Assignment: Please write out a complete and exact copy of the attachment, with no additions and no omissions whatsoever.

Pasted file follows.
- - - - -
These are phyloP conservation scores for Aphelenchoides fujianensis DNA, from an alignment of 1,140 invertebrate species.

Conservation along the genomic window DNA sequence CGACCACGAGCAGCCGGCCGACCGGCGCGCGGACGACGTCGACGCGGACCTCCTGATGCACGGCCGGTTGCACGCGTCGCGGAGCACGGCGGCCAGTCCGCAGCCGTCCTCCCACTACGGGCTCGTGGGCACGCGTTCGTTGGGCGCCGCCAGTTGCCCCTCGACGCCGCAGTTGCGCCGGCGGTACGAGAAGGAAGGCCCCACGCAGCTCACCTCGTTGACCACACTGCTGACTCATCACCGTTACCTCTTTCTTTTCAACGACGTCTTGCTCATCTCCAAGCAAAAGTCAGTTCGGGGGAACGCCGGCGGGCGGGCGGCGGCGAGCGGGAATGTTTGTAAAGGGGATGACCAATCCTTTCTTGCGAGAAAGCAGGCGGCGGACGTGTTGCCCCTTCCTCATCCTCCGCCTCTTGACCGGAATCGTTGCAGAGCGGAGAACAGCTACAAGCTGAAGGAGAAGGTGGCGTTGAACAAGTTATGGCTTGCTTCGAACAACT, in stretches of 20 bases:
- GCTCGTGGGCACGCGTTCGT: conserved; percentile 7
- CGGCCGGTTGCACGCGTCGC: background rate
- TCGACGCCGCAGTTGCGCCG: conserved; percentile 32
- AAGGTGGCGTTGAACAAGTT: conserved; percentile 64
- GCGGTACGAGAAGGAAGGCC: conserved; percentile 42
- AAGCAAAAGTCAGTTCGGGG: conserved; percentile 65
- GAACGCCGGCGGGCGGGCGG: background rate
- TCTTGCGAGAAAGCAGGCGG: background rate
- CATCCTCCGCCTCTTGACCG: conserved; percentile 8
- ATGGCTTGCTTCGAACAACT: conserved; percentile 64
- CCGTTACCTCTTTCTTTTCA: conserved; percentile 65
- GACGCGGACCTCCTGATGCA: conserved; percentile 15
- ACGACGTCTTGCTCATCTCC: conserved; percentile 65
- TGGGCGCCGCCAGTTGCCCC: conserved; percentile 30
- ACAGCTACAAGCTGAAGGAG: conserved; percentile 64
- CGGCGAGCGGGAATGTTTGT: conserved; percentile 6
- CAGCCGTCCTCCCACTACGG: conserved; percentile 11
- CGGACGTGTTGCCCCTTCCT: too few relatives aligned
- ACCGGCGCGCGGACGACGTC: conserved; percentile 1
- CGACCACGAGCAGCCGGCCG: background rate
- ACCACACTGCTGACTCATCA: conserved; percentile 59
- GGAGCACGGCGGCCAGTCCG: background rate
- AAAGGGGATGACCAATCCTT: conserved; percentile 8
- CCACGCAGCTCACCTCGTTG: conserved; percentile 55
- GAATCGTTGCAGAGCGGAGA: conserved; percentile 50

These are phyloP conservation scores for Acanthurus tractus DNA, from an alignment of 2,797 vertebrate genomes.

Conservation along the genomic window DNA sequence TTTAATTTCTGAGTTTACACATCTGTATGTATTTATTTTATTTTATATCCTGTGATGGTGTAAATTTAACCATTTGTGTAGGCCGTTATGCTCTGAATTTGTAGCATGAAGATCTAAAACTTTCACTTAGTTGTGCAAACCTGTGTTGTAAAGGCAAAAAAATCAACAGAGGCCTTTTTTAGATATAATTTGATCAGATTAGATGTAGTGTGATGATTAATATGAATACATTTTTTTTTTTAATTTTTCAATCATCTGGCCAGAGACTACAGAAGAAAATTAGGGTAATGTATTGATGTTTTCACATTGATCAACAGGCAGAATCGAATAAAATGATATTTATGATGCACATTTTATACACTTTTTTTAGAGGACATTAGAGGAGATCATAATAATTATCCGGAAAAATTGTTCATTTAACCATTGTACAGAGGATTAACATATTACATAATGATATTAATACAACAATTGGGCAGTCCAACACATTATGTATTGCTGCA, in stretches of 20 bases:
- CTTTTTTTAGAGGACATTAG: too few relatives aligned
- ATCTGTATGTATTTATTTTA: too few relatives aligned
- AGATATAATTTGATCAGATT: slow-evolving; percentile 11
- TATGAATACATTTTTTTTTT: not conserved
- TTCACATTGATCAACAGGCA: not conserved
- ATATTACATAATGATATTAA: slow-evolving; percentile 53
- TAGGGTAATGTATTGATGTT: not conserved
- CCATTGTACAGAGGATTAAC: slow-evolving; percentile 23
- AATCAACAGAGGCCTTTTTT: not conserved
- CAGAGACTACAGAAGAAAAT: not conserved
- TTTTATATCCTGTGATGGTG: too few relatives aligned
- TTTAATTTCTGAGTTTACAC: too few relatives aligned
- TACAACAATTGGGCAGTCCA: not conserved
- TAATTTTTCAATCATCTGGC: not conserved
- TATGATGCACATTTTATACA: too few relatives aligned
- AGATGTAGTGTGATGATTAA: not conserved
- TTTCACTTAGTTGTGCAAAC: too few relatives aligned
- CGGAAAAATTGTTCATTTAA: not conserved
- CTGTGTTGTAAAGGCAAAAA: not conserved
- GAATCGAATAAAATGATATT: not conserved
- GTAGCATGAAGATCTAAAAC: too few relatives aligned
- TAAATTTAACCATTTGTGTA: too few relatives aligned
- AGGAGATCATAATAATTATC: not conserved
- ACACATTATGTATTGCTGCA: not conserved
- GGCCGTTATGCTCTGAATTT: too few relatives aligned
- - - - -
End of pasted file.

These are phyloP conservation scores for Aphelenchoides fujianensis DNA, from an alignment of 1,140 invertebrate species.

Conservation along the genomic window DNA sequence CGACCACGAGCAGCCGGCCGACCGGCGCGCGGACGACGTCGACGCGGACCTCCTGATGCACGGCCGGTTGCACGCGTCGCGGAGCACGGCGGCCAGTCCGCAGCCGTCCTCCCACTACGGGCTCGTGGGCACGCGTTCGTTGGGCGCCGCCAGTTGCCCCTCGACGCCGCAGTTGCGCCGGCGGTACGAGAAGGAAGGCCCCACGCAGCTCACCTCGTTGACCACACTGCTGACTCATCACCGTTACCTCTTTCTTTTCAACGACGTCTTGCTCATCTCCAAGCAAAAGTCAGTTCGGGGGAACGCCGGCGGGCGGGCGGCGGCGAGCGGGAATGTTTGTAAAGGGGATGACCAATCCTTTCTTGCGAGAAAGCAGGCGGCGGACGTGTTGCCCCTTCCTCATCCTCCGCCTCTTGACCGGAATCGTTGCAGAGCGGAGAACAGCTACAAGCTGAAGGAGAAGGTGGCGTTGAACAAGTTATGGCTTGCTTCGAACAACT, in stretches of 20 bases:
- GCTCGTGGGCACGCGTTCGT: conserved; percentile 7
- CGGCCGGTTGCACGCGTCGC: background rate
- TCGACGCCGCAGTTGCGCCG: conserved; percentile 32
- AAGGTGGCGTTGAACAAGTT: conserved; percentile 64
- GCGGTACGAGAAGGAAGGCC: conserved; percentile 42
- AAGCAAAAGTCAGTTCGGGG: conserved; percentile 65
- GAACGCCGGCGGGCGGGCGG: background rate
- TCTTGCGAGAAAGCAGGCGG: background rate
- CATCCTCCGCCTCTTGACCG: conserved; percentile 8
- ATGGCTTGCTTCGAACAACT: conserved; percentile 64
- CCGTTACCTCTTTCTTTTCA: conserved; percentile 65
- GACGCGGACCTCCTGATGCA: conserved; percentile 15
- ACGACGTCTTGCTCATCTCC: conserved; percentile 65
- TGGGCGCCGCCAGTTGCCCC: conserved; percentile 30
- ACAGCTACAAGCTGAAGGAG: conserved; percentile 64
- CGGCGAGCGGGAATGTTTGT: conserved; percentile 6
- CAGCCGTCCTCCCACTACGG: conserved; percentile 11
- CGGACGTGTTGCCCCTTCCT: too few relatives aligned
- ACCGGCGCGCGGACGACGTC: conserved; percentile 1
- CGACCACGAGCAGCCGGCCG: background rate
- ACCACACTGCTGACTCATCA: conserved; percentile 59
- GGAGCACGGCGGCCAGTCCG: background rate
- AAAGGGGATGACCAATCCTT: conserved; percentile 8
- CCACGCAGCTCACCTCGTTG: conserved; percentile 55
- GAATCGTTGCAGAGCGGAGA: conserved; percentile 50

These are phyloP conservation scores for Acanthurus tractus DNA, from an alignment of 2,797 vertebrate genomes.

Conservation along the genomic window DNA sequence TTTAATTTCTGAGTTTACACATCTGTATGTATTTATTTTATTTTATATCCTGTGATGGTGTAAATTTAACCATTTGTGTAGGCCGTTATGCTCTGAATTTGTAGCATGAAGATCTAAAACTTTCACTTAGTTGTGCAAACCTGTGTTGTAAAGGCAAAAAAATCAACAGAGGCCTTTTTTAGATATAATTTGATCAGATTAGATGTAGTGTGATGATTAATATGAATACATTTTTTTTTTTAATTTTTCAATCATCTGGCCAGAGACTACAGAAGAAAATTAGGGTAATGTATTGATGTTTTCACATTGATCAACAGGCAGAATCGAATAAAATGATATTTATGATGCACATTTTATACACTTTTTTTAGAGGACATTAGAGGAGATCATAATAATTATCCGGAAAAATTGTTCATTTAACCATTGTACAGAGGATTAACATATTACATAATGATATTAATACAACAATTGGGCAGTCCAACACATTATGTATTGCTGCA, in stretches of 20 bases:
- CTTTTTTTAGAGGACATTAG: too few relatives aligned
- ATCTGTATGTATTTATTTTA: too few relatives aligned
- AGATATAATTTGATCAGATT: slow-evolving; percentile 11
- TATGAATACATTTTTTTTTT: not conserved
- TTCACATTGATCAACAGGCA: not conserved
- ATATTACATAATGATATTAA: slow-evolving; percentile 53
- TAGGGTAATGTATTGATGTT: not conserved
- CCATTGTACAGAGGATTAAC: slow-evolving; percentile 23
- AATCAACAGAGGCCTTTTTT: not conserved
- CAGAGACTACAGAAGAAAAT: not conserved
- TTTTATATCCTGTGATGGTG: too few relatives aligned
- TTTAATTTCTGAGTTTACAC: too few relatives aligned
- TACAACAATTGGGCAGTCCA: not conserved
- TAATTTTTCAATCATCTGGC: not conserved
- TATGATGCACATTTTATACA: too few relatives aligned
- AGATGTAGTGTGATGATTAA: not conserved
- TTTCACTTAGTTGTGCAAAC: too few relatives aligned
- CGGAAAAATTGTTCATTTAA: not conserved
- CTGTGTTGTAAAGGCAAAAA: not conserved
- GAATCGAATAAAATGATATT: not conserved
- GTAGCATGAAGATCTAAAAC: too few relatives aligned
- TAAATTTAACCATTTGTGTA: too few relatives aligned
- AGGAGATCATAATAATTATC: not conserved
- ACACATTATGTATTGCTGCA: not conserved
- GGCCGTTATGCTCTGAATTT: too few relatives aligned